Tech

Linktree says: Only 12% of full-time creators make more than $50k per year


Although the creative economy is growing and changing rapidly, there isn’t much existing research space, making it difficult for stakeholders to understand what’s going on behind the ring lights. So Linktreelink in bio Unicornis releasing a report today with findings from a survey of 9,500 creators that shed light on some overall trends in how creators are trying to make it on social media.

Being a creator is easier than ever – according to Linktree numbers, more than 200 million people can be classified as a creator, which the company defines as anyone who uses their influence and creativity to monetize your audience, no matter what platform they use. But research shows that 39% of creators – regardless of their income level – report that they consistently take steps to reduce stress; in fact, 13% of full-time creators say they’re extremely stressed out.

Image credits: Linktree

This tension makes sense. Creators don’t just pose in cute clothes on Instagram and do silly TikTok dances. They’re running small businesses, which often require them to be “on” at all hours of the day, dealing with a flood of Instagram comments, customer emails, and overdue bills, as anyone who has ever Any freelancer knows that paying on time is a blessing. It’s not just posting videos – it’s scripting, filming, editing, marketing, accounting, and whatever else a business requires.

But one of the more shocking revelations from the report is that creators are leaving money on the table, Linktree said. Only 12% of full-time creators earn more than $50,000 per year, while 46% of full-time creators make less than $1,000 annually (…questioning, those who make $1,000) Who is this la per year working full time? Are there more hobbyists, influencers retiring than we think?). Linktree also found that there is no direct correlation between time spent creating content and annual income. Thirty-two percent of creators earning up to $10,000 per year spent more than ten hours per week creating content, while 52% of creators earning between $50,000 and $100,000 spent less than ten hours a week to create new content.

Linktree estimates that 66% of creators consider their online pursuits a side business, while 36% of creators have only been doing content for a year or less. Of those creators, who are classified as “beginners” by Linktree, just 6% have earned more than $10,000. Thirty-five percent have made money, but haven’t earned enough to generate “livable income,” while 59 percent haven’t.

Image credits: Linktree

A previous report on the creator economy from the Center for Influencer Marketing and Neoreach found that brand deals are main source income for creators. But Linktree says that’s not true. According to Linktree data, 70% of creators earn less than 10% of their total income from working with brands, which shows that brand deals are not a reliable source of revenue, and Consistency. Furthermore, 12% of creators are earning less than $100 per brand collaboration (please, you’re worth more!).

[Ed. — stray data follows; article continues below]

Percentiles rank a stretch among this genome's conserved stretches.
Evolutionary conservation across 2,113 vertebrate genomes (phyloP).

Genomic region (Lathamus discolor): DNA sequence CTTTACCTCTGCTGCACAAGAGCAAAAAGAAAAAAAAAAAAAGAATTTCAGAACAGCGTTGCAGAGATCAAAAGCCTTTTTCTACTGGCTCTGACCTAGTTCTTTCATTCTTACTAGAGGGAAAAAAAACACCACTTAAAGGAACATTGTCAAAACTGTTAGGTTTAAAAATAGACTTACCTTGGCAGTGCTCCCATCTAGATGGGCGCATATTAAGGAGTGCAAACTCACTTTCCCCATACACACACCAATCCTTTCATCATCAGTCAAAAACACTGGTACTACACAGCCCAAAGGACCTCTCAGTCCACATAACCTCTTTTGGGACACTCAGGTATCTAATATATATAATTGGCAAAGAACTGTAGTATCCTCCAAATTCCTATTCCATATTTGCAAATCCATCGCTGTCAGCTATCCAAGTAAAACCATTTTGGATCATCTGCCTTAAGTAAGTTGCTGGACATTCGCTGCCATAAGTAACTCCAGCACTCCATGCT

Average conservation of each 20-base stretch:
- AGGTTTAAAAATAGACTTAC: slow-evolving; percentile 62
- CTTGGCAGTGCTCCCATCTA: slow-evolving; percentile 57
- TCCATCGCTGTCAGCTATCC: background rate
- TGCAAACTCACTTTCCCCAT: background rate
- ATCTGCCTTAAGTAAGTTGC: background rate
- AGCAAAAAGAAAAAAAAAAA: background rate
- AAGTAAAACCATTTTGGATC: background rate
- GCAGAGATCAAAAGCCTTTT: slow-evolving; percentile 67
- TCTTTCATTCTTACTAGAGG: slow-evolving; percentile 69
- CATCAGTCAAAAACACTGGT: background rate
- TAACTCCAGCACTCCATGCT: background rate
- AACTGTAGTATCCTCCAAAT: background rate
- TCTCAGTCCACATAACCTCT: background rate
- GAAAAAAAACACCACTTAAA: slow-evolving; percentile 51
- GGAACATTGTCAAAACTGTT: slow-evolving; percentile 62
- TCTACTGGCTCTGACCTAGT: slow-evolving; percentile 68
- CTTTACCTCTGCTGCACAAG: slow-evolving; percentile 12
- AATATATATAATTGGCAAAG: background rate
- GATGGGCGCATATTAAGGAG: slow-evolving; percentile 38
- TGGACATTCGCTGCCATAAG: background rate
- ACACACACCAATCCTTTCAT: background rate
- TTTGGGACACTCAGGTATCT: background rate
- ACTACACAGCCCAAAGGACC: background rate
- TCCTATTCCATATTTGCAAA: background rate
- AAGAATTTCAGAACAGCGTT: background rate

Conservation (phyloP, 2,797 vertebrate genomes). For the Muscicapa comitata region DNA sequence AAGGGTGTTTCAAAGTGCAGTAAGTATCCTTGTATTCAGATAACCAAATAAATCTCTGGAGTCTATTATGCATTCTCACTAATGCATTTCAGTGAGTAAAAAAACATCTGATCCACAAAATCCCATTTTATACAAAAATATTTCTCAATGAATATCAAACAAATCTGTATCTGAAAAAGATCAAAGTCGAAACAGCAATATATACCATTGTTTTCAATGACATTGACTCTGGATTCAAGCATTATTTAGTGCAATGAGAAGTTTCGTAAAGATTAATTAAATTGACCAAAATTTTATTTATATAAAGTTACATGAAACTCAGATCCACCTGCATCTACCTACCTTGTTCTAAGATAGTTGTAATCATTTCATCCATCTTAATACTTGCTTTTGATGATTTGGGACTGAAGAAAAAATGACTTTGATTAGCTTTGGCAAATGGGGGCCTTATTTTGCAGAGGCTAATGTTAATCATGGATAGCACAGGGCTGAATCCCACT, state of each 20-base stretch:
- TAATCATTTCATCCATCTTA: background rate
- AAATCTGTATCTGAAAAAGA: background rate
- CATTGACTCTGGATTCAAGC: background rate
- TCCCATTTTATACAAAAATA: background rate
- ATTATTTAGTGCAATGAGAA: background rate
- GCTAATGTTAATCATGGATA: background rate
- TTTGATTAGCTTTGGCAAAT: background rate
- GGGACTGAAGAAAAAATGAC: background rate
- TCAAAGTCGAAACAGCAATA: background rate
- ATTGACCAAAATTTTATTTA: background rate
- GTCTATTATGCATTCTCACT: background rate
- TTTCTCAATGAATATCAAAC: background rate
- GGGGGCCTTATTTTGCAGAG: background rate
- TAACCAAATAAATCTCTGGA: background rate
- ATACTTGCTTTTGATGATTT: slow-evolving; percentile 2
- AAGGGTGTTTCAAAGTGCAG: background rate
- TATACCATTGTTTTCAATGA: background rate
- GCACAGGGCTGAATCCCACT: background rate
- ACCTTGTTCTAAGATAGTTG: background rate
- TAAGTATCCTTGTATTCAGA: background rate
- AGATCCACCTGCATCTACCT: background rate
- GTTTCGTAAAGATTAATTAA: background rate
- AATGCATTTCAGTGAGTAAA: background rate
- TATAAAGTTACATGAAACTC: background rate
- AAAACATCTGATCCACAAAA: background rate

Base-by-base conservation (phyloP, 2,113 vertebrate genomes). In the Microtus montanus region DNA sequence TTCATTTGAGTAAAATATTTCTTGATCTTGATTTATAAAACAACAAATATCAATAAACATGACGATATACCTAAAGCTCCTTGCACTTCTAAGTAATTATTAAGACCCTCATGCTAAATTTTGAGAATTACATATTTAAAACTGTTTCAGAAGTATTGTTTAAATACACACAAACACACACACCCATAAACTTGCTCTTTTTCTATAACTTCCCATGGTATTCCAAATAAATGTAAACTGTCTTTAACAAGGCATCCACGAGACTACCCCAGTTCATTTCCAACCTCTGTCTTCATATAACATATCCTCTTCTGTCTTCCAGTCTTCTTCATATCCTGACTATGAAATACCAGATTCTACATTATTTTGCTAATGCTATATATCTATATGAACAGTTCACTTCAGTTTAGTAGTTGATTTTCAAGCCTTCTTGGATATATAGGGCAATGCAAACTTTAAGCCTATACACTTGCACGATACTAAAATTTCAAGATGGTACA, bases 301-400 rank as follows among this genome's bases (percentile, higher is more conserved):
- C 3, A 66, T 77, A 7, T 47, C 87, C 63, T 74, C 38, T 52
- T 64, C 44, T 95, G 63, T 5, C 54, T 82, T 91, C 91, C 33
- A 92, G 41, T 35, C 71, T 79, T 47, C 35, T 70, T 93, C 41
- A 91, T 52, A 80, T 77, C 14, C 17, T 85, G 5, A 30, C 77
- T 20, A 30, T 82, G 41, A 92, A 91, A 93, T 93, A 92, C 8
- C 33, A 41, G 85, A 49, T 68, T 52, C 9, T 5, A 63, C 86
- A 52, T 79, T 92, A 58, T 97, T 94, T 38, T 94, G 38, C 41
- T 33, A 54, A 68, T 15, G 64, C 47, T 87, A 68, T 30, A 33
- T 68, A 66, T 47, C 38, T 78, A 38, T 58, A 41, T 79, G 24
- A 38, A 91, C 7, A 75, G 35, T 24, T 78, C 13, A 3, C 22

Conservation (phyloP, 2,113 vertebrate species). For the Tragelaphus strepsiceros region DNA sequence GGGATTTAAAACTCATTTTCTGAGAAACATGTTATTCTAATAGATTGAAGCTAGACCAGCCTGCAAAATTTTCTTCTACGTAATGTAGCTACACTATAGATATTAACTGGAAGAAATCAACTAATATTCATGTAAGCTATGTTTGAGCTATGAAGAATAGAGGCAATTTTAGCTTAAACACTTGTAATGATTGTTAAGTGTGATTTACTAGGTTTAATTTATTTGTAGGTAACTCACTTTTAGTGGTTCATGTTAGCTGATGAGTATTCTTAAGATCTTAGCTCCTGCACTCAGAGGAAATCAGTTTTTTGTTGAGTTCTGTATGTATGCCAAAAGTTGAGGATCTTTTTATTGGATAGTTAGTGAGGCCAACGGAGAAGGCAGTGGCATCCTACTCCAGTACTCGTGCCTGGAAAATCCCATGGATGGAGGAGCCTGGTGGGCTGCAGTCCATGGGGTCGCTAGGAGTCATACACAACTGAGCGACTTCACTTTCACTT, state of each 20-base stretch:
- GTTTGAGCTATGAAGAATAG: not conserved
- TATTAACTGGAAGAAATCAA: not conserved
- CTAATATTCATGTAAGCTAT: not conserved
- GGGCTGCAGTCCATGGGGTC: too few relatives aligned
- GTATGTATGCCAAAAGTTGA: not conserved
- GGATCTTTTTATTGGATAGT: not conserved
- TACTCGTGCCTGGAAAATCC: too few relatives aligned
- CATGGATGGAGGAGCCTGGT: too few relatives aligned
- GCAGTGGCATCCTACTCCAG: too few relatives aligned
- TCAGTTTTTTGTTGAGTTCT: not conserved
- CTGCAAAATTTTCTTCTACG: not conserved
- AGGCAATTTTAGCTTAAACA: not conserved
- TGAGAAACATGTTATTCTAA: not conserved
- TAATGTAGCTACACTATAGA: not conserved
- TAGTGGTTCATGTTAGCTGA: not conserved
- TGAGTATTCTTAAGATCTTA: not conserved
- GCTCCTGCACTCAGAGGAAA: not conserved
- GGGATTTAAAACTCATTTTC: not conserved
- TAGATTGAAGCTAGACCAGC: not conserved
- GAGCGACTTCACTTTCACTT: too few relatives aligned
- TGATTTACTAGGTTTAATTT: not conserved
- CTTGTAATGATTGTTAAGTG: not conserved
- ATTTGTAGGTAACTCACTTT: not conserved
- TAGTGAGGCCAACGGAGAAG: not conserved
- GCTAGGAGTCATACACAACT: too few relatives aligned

Perhaps this means creators are profiting from things like YouTube ad revenue, Patreon memberships, merchandise sales, creator fund, etc. Plus, keep in mind that this is not a brand-specific influencer survey; it was a survey of 9,500 Linktree users across the entire creator space. So while a recipe Instagrammer might partner with their favorite gluten-free noodle company, a Youtuber might stick with that good, good AdSense money.

“68% of part-time creators make less than $1,000,” said Eric Jacks, chief strategy officer of Collab, Inc., who partnered with Linktree on this study. “This pivotal study highlights how difficult it is to be a creator, and how important it is for creators to find partners, platforms, and services that streamline the monetization opportunity.

Based on these findings, Linktree recommends that creators find a specific niche, citing that 37% of creators in that niche have already earned a brand collaboration, compared with 26% creators in general. After all, there’s more competition in “cooking” than “hard cooking for those unfortunate vegans who are allergic to soy and therefore can’t eat tofu or tempeh or frozen chickpea nuggets.” .”

Ultimately, research found that having a small, highly engaged audience helps creators more effectively monetize a large, minimal interaction. This makes sense, as many brands ask potential influencer partners to share information about their audience engagement rates, not just their number of followers.

This new data helps us better understand the breadth of the creative economy and the challenges participants are facing. But of course, there’s no one-size-fits-all creator guide – would you give the same advice to a VTuber and a TikTok prankster?



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